It’s October in the vintage guitar world which means there’s a new price guide. You can pick one up for yourself here: 2019 Vintage Guitar Price Guide.

The Vintage Guitar Price Guide attempts to aggregate pricing data from guitar dealers to assign a value to different used and vintage guitars. It’s fun to look up your guitar in The Guide and see how what you paid years ago compares to what’s listed in the guide. It’s tempting to think that your guitar would be worth that price range, and it’s possible that it is, but remember that the value listed is for guitars in excellent condition with all original parts. It’s the price range that a professional dealer with a very expensive selling infrastructure might use.

We think the Price Guide is a useful tool but only another data point, not a rock solid price range that shouldn’t be questioned. A vintage guitar‘s value is based off of a function of supply and demand, not what a book says. Personally, I like using the guide to determine which guitars have a more or less favorable function of supply vs demand compared to other guitars.

One caveat with the guide is that very low production models may only have a few tracked sales in the almost two decades since tracking for The Guide began. Therefore, the value range is more of a reflection of what happened in the past and not a suggestion for what that guitar might be worth. I would recommend comparing those guitars to close alternatives along with the guide value. That might help get a little closer to what the real value might be. Or, you could reach out to a professional to help evaluate the guitar and find a buyer for it in that price range (might I suggest us?!)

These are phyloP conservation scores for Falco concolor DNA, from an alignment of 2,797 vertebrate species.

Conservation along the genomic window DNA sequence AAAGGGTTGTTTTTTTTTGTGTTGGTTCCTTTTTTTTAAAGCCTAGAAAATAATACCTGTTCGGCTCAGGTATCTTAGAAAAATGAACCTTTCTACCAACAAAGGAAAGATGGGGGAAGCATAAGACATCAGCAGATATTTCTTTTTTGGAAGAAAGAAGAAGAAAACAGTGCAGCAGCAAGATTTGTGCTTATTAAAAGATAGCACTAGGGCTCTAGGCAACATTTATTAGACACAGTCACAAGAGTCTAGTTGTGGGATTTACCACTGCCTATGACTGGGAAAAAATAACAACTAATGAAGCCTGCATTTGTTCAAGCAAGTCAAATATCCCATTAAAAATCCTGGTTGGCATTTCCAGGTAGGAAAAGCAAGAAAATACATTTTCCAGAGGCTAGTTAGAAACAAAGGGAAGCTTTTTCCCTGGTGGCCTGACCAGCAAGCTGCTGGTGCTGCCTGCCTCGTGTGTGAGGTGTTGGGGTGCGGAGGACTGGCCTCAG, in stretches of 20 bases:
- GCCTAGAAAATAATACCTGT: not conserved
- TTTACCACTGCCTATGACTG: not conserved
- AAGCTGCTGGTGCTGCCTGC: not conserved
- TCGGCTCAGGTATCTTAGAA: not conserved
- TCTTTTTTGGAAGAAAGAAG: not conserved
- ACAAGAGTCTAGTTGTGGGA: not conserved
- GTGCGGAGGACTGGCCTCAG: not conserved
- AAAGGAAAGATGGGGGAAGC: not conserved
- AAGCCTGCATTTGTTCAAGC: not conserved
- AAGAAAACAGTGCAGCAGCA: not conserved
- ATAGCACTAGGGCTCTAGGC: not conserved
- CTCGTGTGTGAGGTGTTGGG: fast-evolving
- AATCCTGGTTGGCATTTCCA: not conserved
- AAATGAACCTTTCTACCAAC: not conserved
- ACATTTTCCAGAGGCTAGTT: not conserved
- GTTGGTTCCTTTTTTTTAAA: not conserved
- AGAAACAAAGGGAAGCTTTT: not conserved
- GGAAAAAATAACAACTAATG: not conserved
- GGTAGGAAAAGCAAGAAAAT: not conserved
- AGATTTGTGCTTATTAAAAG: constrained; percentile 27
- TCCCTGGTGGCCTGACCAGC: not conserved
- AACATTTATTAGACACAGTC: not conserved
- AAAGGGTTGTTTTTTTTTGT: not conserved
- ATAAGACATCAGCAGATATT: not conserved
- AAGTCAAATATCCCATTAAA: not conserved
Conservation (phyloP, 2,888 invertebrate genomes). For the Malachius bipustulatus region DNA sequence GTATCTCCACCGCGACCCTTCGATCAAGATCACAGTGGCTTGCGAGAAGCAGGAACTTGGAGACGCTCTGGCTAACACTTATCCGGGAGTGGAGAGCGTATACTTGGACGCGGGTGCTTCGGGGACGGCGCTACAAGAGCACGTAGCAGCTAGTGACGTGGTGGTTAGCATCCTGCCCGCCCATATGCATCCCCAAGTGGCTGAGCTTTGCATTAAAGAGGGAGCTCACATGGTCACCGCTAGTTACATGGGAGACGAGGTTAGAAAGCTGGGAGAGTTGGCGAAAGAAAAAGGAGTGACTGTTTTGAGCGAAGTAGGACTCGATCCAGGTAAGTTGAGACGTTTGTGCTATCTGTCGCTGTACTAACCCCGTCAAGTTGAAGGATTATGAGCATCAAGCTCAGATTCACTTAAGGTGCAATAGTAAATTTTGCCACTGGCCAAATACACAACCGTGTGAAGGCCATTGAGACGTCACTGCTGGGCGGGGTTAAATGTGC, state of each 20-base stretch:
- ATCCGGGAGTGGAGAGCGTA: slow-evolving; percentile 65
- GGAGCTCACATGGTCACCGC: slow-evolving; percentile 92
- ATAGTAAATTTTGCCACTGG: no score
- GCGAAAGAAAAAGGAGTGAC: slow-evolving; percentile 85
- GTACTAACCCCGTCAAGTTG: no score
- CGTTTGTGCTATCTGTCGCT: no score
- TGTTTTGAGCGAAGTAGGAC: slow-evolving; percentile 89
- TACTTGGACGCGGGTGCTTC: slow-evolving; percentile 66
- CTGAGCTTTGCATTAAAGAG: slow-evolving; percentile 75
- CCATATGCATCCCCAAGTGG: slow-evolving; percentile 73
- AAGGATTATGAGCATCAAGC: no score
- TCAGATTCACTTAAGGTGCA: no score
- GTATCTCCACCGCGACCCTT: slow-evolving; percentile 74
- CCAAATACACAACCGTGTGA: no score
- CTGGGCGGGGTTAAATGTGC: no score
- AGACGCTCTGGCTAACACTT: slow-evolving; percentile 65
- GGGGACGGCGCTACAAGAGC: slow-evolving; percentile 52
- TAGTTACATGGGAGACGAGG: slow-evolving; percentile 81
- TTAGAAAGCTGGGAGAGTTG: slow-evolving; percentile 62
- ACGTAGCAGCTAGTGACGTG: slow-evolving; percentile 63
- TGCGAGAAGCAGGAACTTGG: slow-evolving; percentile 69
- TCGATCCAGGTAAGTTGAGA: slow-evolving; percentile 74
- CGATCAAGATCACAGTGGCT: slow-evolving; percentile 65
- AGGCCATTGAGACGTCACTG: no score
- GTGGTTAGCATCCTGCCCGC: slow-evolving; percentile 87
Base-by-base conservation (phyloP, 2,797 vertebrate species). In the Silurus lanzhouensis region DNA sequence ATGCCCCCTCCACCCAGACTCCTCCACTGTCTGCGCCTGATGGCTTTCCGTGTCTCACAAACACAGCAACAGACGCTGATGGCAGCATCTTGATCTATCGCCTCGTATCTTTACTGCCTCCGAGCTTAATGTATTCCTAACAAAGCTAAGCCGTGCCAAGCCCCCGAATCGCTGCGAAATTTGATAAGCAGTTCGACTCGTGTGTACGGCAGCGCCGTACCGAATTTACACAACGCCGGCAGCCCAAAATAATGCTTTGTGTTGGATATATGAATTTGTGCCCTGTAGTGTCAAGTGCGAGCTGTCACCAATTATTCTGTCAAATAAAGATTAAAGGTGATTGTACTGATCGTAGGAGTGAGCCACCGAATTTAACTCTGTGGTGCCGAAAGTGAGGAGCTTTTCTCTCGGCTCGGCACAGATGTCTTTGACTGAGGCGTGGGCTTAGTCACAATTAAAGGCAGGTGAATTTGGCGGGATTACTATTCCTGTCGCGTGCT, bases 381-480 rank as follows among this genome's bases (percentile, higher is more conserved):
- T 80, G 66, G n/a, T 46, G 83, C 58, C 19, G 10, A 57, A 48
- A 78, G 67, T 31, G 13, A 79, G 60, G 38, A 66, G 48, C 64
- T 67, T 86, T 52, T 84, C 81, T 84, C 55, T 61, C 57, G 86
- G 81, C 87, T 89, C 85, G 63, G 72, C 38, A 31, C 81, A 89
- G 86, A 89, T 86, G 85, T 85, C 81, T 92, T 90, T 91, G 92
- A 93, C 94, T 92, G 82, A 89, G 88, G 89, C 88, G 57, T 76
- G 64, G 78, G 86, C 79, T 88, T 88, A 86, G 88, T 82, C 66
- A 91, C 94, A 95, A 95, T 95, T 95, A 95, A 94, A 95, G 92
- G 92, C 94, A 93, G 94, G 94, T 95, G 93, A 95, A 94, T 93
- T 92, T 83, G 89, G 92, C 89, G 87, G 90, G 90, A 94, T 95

We’ve been using The Guide as a data point for quite a few years now but I think I’ve lost a few years! I still had a good time looking through previous years and attempting to spot trends. Pick up a copy of the Vintage Guitar Price Guide 2019 for yourself here!

This article has 2 comments

  1. Stephen Robinson Reply

    How long does it take for a guitar to become “vintage”. For example, if I was going to invest in a couple guitars to hand down to my 2 sons when they’re ready, what would a good investment be?
    Thanks! Great website!

    • John Shults Reply

      Hey Stephen, great question! I like to use the term “vintage collectible” to describe the guitars I’m looking for and like to sell. The year cutoff is different for for different makes and models. For Gibson guitars, I consider the ones made in Kalamazoo, MI to be vintage collectible. Production in Kalamazoo tailed off in the late 1970s as more guitars were made in Nashville at the new plant. For Martin guitars, I consider all those made prior to the Brazilian Rosewood cutoff in 1969 to be vintage collectible. The waters are a little muddier for Fender guitars but I prefer the ones made before the serial numbers were applied to the headstock in 1977 or 1978.

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